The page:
Altitude is a hard one to predict. Most people do fine, especially if you go from Lodgepole eastward. You have plenty of time to acclimate. I have been with people who get altitude sick at 8,000 feet no matter what. It just is their physiology. With altitude, like feet, keep a slow steady pace and do not push to the point of being excessively out of breath. Given a slow start most people adjust quite well. Most of us here live near sea level so you are not much different. The only issue I see is jet-lag. Good to rest at Lodgepole before starting out.
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Re: High Sierra Trail - too advanced for us?

Postby tim » Fri Jul 26, 2013 12:35 pm

I'm sure you'll be fine physically - its a relatively moderate elevation for the first two days, so plenty of time to become acclimatized.

Have you thought about taking a satellite tracking device or satellite phone, so if you are concerned for any reason, you can get/stay in touch with people? Just a simple SPOT can give reassurance that you can press a button if help is needed, or an inReach allows two-way texting and a satellite phone can enable you to call for help/advice. You said you had more experienced friends, so you could ask them for advice if needed.

I know that a SPOT made me feel much more comfortable that I was covered if anything went wrong, the first time I went backpacking with my kids (even though I was only 5 miles or so from the trailhead). Last summer the inReach was great for two-way texting when I wanted to get a weather forecast after an overnight hailstorm - my wife was able to reassure me that the weather was going to clear by the afternoon, and the thunder clouds and light snow (in mid August!) were only temporary.

You can rent any of these devices for a one-off trip if you don't want to buy them.
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Re: High Sierra Trail - too advanced for us?

Postby rapunzel » Fri Jul 26, 2013 1:27 pm

Thanks so much, everyone! I think we will go for it after all. We don't leave for a couple of weeks, so I'm hoping the fires will clear up (and that no new ones start in the interim). We'll take it easy, especially the first few days, and stay hydrated/fed to try to stave off altitude problems.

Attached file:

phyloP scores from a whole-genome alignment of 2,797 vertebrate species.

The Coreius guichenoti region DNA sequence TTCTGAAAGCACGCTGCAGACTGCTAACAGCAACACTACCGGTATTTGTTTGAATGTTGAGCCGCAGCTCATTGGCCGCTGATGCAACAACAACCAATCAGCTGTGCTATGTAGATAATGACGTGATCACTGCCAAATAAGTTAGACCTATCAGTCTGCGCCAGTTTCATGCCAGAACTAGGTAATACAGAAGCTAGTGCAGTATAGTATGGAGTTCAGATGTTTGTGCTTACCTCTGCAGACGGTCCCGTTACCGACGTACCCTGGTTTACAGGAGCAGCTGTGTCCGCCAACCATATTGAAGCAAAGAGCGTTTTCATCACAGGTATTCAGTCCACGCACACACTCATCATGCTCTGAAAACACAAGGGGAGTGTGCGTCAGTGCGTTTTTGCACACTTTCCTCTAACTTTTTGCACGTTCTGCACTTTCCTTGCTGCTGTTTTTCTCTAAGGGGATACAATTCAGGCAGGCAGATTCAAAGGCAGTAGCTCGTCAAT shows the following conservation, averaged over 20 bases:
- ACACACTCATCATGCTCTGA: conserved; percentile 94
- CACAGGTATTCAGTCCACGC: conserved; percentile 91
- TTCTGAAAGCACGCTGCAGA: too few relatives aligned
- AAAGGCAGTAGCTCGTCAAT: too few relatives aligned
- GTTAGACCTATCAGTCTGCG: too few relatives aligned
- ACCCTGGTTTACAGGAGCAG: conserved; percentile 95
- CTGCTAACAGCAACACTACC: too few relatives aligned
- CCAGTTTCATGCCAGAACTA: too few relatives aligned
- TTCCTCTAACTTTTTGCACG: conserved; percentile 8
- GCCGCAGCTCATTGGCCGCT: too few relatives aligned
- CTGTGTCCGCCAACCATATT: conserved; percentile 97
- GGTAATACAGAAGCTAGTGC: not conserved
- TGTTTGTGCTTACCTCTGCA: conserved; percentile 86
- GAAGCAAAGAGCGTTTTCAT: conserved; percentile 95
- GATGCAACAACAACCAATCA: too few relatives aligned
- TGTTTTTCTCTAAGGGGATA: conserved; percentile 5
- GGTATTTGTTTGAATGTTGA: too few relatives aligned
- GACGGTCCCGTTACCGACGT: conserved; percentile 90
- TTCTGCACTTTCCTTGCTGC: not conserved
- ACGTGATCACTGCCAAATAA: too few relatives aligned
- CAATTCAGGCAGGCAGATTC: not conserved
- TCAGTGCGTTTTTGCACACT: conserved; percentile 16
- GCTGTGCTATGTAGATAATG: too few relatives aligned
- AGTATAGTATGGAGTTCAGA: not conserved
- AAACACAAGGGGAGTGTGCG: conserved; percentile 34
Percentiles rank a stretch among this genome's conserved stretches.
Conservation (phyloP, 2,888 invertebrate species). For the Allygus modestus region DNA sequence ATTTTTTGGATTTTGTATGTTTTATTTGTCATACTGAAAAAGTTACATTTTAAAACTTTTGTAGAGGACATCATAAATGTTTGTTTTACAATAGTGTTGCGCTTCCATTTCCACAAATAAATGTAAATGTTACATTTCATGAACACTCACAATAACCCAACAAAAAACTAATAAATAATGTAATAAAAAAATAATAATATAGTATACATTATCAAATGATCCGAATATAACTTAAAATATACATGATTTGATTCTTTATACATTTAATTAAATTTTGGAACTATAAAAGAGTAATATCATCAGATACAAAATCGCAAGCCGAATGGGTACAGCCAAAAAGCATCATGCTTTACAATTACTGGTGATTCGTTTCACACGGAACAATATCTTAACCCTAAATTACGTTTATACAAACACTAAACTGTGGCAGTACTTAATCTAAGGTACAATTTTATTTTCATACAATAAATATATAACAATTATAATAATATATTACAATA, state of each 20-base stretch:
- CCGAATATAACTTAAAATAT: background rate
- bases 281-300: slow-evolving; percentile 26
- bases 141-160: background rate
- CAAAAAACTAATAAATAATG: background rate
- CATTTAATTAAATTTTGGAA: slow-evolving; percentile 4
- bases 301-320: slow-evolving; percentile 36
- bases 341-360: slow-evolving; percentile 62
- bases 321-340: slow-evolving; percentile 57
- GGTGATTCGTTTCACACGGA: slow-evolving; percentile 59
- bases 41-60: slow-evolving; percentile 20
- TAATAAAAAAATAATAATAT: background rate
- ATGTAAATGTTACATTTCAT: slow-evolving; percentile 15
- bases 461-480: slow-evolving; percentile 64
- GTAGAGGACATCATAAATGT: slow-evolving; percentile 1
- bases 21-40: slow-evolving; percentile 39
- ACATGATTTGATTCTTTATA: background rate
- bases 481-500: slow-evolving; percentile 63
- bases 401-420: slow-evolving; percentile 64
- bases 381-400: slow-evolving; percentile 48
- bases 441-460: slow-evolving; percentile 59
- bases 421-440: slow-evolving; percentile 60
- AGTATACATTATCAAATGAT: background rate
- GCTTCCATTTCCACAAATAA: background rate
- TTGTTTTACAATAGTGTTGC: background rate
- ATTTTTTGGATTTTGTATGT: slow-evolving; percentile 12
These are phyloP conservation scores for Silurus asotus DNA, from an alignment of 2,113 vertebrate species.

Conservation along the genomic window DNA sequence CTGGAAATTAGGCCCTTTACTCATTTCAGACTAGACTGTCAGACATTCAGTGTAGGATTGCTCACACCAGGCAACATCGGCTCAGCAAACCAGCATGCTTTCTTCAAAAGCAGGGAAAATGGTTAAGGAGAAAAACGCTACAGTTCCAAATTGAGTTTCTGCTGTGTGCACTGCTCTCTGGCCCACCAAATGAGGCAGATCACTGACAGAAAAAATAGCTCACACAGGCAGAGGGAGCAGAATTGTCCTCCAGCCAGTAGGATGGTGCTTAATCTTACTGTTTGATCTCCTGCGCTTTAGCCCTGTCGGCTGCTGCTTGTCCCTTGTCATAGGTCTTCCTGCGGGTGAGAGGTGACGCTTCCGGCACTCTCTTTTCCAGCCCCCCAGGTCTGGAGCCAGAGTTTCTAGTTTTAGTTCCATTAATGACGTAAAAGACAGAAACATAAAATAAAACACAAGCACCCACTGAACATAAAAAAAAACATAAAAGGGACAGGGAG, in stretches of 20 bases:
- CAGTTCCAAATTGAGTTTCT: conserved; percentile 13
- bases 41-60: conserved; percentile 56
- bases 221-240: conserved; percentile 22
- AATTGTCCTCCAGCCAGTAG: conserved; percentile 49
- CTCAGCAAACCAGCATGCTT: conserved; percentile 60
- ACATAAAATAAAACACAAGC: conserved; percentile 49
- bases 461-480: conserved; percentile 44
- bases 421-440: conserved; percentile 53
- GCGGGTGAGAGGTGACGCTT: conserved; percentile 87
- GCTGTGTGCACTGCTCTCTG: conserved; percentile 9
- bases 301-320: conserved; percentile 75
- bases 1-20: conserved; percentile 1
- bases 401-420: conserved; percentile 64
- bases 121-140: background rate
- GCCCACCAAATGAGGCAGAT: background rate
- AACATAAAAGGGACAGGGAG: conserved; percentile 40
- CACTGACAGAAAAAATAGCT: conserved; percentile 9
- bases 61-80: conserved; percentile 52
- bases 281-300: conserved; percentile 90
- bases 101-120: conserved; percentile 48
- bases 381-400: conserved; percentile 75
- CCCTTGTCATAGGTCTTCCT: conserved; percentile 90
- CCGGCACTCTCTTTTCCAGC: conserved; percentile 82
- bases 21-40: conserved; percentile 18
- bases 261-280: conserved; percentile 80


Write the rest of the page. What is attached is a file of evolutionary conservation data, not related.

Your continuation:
Tim, that's a great idea about renting a SPOT. I've thought about using one, but just hesitated because I've heard they're not that reliable. It sounds like you had a good experience with a similar device, though.
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Re: High Sierra Trail - too advanced for us?

Postby tim » Fri Jul 26, 2013 1:41 pm

This is the latest inReach SE (allowing either standalone two-way texting or paired with your smartphone): http://www.rei.com/product/857610/delor ... mmunicator

Its a bit more expensive than the SPOT, but you know your message has got through and you can get a reply. It really depends if you think you will want to actually use it. If you only want a device for letting people know of a true emergency then renting a SPOT or satphone is probably the way to go - the SPOT is one way, while the satphone calls are expensive enough not to use on a whim. My kids loved staying in touch with the two-way texting, but many other people go hiking precisely to be out of touch.

I've tested the SPOT quite extensively and its mostly about knowing the limitations - signals don't get through in a thick forest, but in an open area you are pretty much OK unless the satellite happens to go behind a mountain at the wrong moment. Sending an OK signal you need to find an open spot and leave it there for 20 mins to send the message - of course you don't know until you get home whether it worked or not. In an emergency the device sends the emergency alert repeatedly so its going to get through unless you're sitting in the depths of a forest (unlikely to be a problem on most of the HST).